Back to the Future 1

Back to the Future 1 – personal reflections on my visit to Michaela Community School

What is a teacher from the north of England, living about as far from a free school as it’s possible to live, going to do when in London on a school day? Visit Michaela, of course. I wanted to see for myself what the fuss was about regarding the values and methods of this young school.

I’ve often said that I’d love to be starting my teaching career again. I’d make different choices, go down one of the newer routes that are available now to graduates looking for a career in secondary education. Yesterday, for the first time in a long time, I found myself wanting to turn the clock back further. If I could start year 7 all over again, (and had the option of doing it in Brent, which I would never even have heard of when I was an 11 year old in Lincolnshire…) I’d start it at Michaela Community School.

At 11, I needed and loved structure, organisation and order. I was the kid who ran her own bedroom library and issued books to dolls and teddies, complete with tickets, a membership log and a catalogue. It mattered to me that everything slotted into its proper place, at the proper time and for the right reasons. It all added up to a type of security that I valued and enjoyed – maybe not for everybody – and it’s the same sort of security at Michaela. Expectations are super clear. Time is used efficiently, every part of the day is a learning experience and the self-control and good manners that are perpetually encouraged in each individual serve to propel the whole school through the day in a positive frame of mind.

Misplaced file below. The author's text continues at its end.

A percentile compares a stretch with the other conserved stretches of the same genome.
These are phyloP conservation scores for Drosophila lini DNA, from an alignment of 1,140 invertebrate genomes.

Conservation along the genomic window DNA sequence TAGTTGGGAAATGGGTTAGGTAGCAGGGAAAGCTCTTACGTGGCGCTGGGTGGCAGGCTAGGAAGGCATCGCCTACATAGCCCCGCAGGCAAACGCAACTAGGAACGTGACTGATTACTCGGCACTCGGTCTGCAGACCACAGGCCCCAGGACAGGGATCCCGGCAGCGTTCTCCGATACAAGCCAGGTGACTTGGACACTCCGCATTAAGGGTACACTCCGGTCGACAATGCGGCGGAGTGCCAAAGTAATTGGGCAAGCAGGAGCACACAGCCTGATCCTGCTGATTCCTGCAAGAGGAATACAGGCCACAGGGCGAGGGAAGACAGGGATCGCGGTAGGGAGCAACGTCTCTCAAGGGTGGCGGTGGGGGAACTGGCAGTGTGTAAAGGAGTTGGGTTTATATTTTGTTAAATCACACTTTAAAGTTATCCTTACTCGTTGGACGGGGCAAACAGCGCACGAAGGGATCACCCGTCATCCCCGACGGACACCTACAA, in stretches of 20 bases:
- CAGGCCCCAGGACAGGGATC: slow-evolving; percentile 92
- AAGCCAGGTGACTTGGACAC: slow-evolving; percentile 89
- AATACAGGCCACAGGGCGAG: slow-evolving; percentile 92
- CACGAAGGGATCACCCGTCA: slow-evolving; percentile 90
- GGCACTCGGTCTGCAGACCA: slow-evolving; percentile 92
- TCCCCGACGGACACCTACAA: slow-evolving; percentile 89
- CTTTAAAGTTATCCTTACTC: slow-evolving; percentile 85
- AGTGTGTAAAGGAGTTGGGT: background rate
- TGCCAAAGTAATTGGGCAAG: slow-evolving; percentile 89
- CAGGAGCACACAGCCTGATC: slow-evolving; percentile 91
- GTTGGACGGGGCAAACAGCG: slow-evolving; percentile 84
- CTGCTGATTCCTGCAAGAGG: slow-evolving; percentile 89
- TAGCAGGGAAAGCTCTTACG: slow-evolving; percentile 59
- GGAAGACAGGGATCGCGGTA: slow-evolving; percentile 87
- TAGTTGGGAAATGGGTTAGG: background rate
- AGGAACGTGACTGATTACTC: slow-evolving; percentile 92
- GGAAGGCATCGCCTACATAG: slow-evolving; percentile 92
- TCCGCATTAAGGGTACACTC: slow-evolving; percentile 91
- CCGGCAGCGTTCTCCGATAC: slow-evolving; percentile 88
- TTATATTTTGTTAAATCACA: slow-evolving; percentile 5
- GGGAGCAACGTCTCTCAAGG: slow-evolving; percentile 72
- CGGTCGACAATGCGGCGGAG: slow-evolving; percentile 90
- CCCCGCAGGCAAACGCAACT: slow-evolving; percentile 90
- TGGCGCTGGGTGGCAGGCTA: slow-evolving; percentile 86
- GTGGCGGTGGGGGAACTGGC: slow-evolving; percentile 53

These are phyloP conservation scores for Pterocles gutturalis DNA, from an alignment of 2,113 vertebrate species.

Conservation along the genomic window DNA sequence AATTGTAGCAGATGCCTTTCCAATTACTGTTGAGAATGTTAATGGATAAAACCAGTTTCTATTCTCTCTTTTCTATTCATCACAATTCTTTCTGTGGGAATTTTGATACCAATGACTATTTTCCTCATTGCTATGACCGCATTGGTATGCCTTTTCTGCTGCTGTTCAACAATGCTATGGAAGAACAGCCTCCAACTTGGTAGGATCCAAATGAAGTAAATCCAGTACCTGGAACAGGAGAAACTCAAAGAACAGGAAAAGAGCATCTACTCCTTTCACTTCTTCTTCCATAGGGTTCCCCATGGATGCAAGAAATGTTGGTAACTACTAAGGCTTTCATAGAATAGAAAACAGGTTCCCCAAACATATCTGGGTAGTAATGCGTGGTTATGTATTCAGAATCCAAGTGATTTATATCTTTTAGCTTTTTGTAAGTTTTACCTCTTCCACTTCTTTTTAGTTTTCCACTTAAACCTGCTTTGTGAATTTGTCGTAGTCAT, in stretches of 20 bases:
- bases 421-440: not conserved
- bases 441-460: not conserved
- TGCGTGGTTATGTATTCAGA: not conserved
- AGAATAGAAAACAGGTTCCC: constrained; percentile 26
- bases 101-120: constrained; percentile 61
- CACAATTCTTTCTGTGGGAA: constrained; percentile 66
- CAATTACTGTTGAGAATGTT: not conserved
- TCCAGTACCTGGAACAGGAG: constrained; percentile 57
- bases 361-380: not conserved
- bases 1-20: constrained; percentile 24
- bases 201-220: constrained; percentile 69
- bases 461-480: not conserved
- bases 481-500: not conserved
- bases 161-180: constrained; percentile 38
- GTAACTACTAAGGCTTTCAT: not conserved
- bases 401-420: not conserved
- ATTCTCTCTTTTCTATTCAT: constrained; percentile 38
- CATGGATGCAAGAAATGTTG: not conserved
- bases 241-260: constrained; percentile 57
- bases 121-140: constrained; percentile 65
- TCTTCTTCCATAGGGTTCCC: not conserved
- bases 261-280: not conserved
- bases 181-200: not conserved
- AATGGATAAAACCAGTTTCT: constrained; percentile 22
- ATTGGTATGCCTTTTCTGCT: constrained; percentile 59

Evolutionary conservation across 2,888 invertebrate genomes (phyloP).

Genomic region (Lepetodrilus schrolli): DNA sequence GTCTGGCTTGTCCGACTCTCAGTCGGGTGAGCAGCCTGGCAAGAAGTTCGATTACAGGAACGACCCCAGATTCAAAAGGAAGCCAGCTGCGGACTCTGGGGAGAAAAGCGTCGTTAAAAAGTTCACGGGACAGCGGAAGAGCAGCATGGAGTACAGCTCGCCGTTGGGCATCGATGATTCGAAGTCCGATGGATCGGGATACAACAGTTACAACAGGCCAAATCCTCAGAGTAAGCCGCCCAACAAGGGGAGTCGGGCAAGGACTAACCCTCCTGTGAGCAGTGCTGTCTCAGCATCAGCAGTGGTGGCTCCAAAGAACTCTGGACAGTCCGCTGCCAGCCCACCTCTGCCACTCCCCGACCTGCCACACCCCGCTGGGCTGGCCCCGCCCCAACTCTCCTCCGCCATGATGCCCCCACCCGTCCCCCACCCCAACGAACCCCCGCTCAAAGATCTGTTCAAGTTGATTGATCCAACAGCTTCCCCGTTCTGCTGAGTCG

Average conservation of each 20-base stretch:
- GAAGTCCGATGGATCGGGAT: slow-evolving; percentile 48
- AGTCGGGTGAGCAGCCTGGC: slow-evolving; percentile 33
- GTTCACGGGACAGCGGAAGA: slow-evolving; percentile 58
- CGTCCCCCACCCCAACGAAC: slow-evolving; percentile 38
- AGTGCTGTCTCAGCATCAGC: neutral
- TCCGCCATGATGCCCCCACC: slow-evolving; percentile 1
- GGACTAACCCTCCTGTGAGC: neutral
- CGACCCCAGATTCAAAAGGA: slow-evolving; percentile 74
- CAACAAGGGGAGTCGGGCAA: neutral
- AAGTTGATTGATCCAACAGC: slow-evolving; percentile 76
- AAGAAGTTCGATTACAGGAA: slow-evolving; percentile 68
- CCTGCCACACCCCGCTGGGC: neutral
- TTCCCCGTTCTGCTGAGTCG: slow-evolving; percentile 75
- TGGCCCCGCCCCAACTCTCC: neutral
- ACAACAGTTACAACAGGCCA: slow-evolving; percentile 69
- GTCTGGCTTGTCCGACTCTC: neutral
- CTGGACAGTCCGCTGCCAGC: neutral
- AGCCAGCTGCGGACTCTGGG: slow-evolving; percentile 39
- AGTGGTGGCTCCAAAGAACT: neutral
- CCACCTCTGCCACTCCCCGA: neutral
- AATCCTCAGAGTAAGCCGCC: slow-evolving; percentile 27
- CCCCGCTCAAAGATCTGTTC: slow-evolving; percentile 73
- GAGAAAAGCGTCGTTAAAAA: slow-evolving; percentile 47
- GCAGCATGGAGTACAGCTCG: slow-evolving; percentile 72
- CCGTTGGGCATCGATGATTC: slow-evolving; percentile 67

Routines at Michaela – a school still less than two years old, remember – are solidly embedded into the running order of the school day. These have been commented on elsewhere, so I’m not going to relay every detail. The important factor from my point of view was that the routines that were most visible were actually the most useful, and they were there to enhance learning. Some routines serve to pace an ‘admin’ activity, such as when gluing a sheet into an exercise book; some serve to signal transition points in lessons, or to ensure that a short discussion returned smoothly to the main topic. With many of these routines though, came gentle reminders, quiet prompts or a clear simple gesture. It wasn’t overbearing. It really wasn’t. It was efficient and made it clear what the children needed to be doing at that point.

Gaining factual knowledge, and remembering it, feature highly at Michaela. I’m one of those people who teaches things to kids. Often not even in my own class. In fact, I don’t even have to be in a school, let alone my own school. Give me a child, and we talk about stuff, and I see my role as an adult as being about helping them learn. That might be learning, experientially, in the moment – “what would happen if you tipped that into there?” – or it might be something away from the child’s direct realm of experience – “why do grown ups go to work?” – but whatever it is, I like the child to have grown in some way as a result. I probably will have done, too. At Michaela, I explained some of the poetry of G M Hopkins to my year 8 guide, and she questioned me about the context in which he had been writing. I discussed the use of animalistic similes in chapter one of Of Mice and Men with some year 7s, and encouraged them to remember the quotations we highlighted. It was great to be able to converse with children who held in their memories a tapestry of increasing complexity, colour and intricacy, representing some important cultural milestones.